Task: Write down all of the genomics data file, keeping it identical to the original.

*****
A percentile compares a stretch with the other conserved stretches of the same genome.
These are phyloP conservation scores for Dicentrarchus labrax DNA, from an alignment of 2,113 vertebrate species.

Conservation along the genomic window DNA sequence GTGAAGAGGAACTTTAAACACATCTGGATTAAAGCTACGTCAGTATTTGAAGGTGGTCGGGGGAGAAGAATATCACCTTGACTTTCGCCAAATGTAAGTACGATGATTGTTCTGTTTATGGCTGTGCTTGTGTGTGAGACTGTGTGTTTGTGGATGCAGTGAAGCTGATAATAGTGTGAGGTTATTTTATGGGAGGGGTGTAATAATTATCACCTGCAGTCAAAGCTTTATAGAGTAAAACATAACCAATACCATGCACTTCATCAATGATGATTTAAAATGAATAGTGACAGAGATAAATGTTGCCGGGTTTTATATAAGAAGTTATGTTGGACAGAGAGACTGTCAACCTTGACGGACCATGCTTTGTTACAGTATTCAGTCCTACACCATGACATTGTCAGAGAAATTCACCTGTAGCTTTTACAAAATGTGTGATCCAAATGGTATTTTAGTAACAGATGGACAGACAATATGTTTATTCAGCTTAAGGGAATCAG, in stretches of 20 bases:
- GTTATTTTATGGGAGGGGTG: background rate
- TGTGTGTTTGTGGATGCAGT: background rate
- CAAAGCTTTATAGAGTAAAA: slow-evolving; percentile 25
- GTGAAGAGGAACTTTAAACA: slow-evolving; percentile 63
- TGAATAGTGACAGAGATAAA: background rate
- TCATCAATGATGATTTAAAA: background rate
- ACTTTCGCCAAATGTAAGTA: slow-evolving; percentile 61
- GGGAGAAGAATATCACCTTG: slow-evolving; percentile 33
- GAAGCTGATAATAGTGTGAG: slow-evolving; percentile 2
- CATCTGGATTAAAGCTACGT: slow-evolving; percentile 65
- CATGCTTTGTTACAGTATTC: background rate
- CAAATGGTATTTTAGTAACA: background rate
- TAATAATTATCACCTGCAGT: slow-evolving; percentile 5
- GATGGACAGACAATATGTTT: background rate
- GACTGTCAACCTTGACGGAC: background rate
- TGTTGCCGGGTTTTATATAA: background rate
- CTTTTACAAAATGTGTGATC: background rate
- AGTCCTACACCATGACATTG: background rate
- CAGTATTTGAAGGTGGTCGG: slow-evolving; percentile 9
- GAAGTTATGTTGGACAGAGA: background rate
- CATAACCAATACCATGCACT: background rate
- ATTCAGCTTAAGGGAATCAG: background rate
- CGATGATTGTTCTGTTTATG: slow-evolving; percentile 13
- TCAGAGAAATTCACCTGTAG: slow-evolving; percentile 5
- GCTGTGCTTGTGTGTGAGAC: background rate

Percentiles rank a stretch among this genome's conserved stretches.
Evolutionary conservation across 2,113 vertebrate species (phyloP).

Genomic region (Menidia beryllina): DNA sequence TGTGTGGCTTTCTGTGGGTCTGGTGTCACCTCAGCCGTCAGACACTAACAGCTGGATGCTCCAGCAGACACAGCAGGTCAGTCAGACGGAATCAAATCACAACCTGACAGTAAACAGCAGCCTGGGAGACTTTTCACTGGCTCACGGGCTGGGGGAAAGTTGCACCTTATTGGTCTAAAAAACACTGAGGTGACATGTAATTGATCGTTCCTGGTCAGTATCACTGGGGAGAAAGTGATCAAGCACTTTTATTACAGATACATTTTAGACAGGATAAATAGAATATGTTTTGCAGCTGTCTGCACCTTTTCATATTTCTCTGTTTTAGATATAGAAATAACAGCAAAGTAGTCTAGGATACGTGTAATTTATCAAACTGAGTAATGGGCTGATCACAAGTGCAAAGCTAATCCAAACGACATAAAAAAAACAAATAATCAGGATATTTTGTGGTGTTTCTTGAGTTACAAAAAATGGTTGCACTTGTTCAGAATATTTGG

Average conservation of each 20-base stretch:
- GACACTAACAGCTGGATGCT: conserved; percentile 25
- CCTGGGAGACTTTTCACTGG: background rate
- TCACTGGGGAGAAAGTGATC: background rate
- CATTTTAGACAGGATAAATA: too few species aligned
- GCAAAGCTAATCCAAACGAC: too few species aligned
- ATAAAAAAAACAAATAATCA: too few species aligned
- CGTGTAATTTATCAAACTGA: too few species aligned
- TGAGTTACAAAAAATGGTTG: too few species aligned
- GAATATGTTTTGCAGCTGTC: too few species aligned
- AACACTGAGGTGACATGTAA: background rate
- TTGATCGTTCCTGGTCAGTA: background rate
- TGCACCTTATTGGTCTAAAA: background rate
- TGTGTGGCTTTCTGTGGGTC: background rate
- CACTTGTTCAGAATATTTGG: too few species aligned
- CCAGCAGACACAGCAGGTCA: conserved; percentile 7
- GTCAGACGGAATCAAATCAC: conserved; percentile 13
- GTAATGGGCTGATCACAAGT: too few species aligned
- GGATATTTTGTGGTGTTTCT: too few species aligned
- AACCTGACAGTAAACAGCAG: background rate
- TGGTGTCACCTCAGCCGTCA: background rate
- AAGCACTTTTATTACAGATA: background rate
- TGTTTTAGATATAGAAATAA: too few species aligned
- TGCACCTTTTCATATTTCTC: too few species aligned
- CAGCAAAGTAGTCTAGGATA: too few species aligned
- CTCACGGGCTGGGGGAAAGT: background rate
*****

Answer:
A percentile compares a stretch with the other conserved stretches of the same genome.
These are phyloP conservation scores for Dicentrarchus labrax DNA, from an alignment of 2,113 vertebrate species.

Conservation along the genomic window DNA sequence GTGAAGAGGAACTTTAAACACATCTGGATTAAAGCTACGTCAGTATTTGAAGGTGGTCGGGGGAGAAGAATATCACCTTGACTTTCGCCAAATGTAAGTACGATGATTGTTCTGTTTATGGCTGTGCTTGTGTGTGAGACTGTGTGTTTGTGGATGCAGTGAAGCTGATAATAGTGTGAGGTTATTTTATGGGAGGGGTGTAATAATTATCACCTGCAGTCAAAGCTTTATAGAGTAAAACATAACCAATACCATGCACTTCATCAATGATGATTTAAAATGAATAGTGACAGAGATAAATGTTGCCGGGTTTTATATAAGAAGTTATGTTGGACAGAGAGACTGTCAACCTTGACGGACCATGCTTTGTTACAGTATTCAGTCCTACACCATGACATTGTCAGAGAAATTCACCTGTAGCTTTTACAAAATGTGTGATCCAAATGGTATTTTAGTAACAGATGGACAGACAATATGTTTATTCAGCTTAAGGGAATCAG, in stretches of 20 bases:
- GTTATTTTATGGGAGGGGTG: background rate
- TGTGTGTTTGTGGATGCAGT: background rate
- CAAAGCTTTATAGAGTAAAA: slow-evolving; percentile 25
- GTGAAGAGGAACTTTAAACA: slow-evolving; percentile 63
- TGAATAGTGACAGAGATAAA: background rate
- TCATCAATGATGATTTAAAA: background rate
- ACTTTCGCCAAATGTAAGTA: slow-evolving; percentile 61
- GGGAGAAGAATATCACCTTG: slow-evolving; percentile 33
- GAAGCTGATAATAGTGTGAG: slow-evolving; percentile 2
- CATCTGGATTAAAGCTACGT: slow-evolving; percentile 65
- CATGCTTTGTTACAGTATTC: background rate
- CAAATGGTATTTTAGTAACA: background rate
- TAATAATTATCACCTGCAGT: slow-evolving; percentile 5
- GATGGACAGACAATATGTTT: background rate
- GACTGTCAACCTTGACGGAC: background rate
- TGTTGCCGGGTTTTATATAA: background rate
- CTTTTACAAAATGTGTGATC: background rate
- AGTCCTACACCATGACATTG: background rate
- CAGTATTTGAAGGTGGTCGG: slow-evolving; percentile 9
- GAAGTTATGTTGGACAGAGA: background rate
- CATAACCAATACCATGCACT: background rate
- ATTCAGCTTAAGGGAATCAG: background rate
- CGATGATTGTTCTGTTTATG: slow-evolving; percentile 13
- TCAGAGAAATTCACCTGTAG: slow-evolving; percentile 5
- GCTGTGCTTGTGTGTGAGAC: background rate

Percentiles rank a stretch among this genome's conserved stretches.
Evolutionary conservation across 2,113 vertebrate species (phyloP).

Genomic region (Menidia beryllina): DNA sequence TGTGTGGCTTTCTGTGGGTCTGGTGTCACCTCAGCCGTCAGACACTAACAGCTGGATGCTCCAGCAGACACAGCAGGTCAGTCAGACGGAATCAAATCACAACCTGACAGTAAACAGCAGCCTGGGAGACTTTTCACTGGCTCACGGGCTGGGGGAAAGTTGCACCTTATTGGTCTAAAAAACACTGAGGTGACATGTAATTGATCGTTCCTGGTCAGTATCACTGGGGAGAAAGTGATCAAGCACTTTTATTACAGATACATTTTAGACAGGATAAATAGAATATGTTTTGCAGCTGTCTGCACCTTTTCATATTTCTCTGTTTTAGATATAGAAATAACAGCAAAGTAGTCTAGGATACGTGTAATTTATCAAACTGAGTAATGGGCTGATCACAAGTGCAAAGCTAATCCAAACGACATAAAAAAAACAAATAATCAGGATATTTTGTGGTGTTTCTTGAGTTACAAAAAATGGTTGCACTTGTTCAGAATATTTGG

Average conservation of each 20-base stretch:
- GACACTAACAGCTGGATGCT: conserved; percentile 25
- CCTGGGAGACTTTTCACTGG: background rate
- TCACTGGGGAGAAAGTGATC: background rate
- CATTTTAGACAGGATAAATA: too few species aligned
- GCAAAGCTAATCCAAACGAC: too few species aligned
- ATAAAAAAAACAAATAATCA: too few species aligned
- CGTGTAATTTATCAAACTGA: too few species aligned
- TGAGTTACAAAAAATGGTTG: too few species aligned
- GAATATGTTTTGCAGCTGTC: too few species aligned
- AACACTGAGGTGACATGTAA: background rate
- TTGATCGTTCCTGGTCAGTA: background rate
- TGCACCTTATTGGTCTAAAA: background rate
- TGTGTGGCTTTCTGTGGGTC: background rate
- CACTTGTTCAGAATATTTGG: too few species aligned
- CCAGCAGACACAGCAGGTCA: conserved; percentile 7
- GTCAGACGGAATCAAATCAC: conserved; percentile 13
- GTAATGGGCTGATCACAAGT: too few species aligned
- GGATATTTTGTGGTGTTTCT: too few species aligned
- AACCTGACAGTAAACAGCAG: background rate
- TGGTGTCACCTCAGCCGTCA: background rate
- AAGCACTTTTATTACAGATA: background rate
- TGTTTTAGATATAGAAATAA: too few species aligned
- TGCACCTTTTCATATTTCTC: too few species aligned
- CAGCAAAGTAGTCTAGGATA: too few species aligned
- CTCACGGGCTGGGGGAAAGT: background rate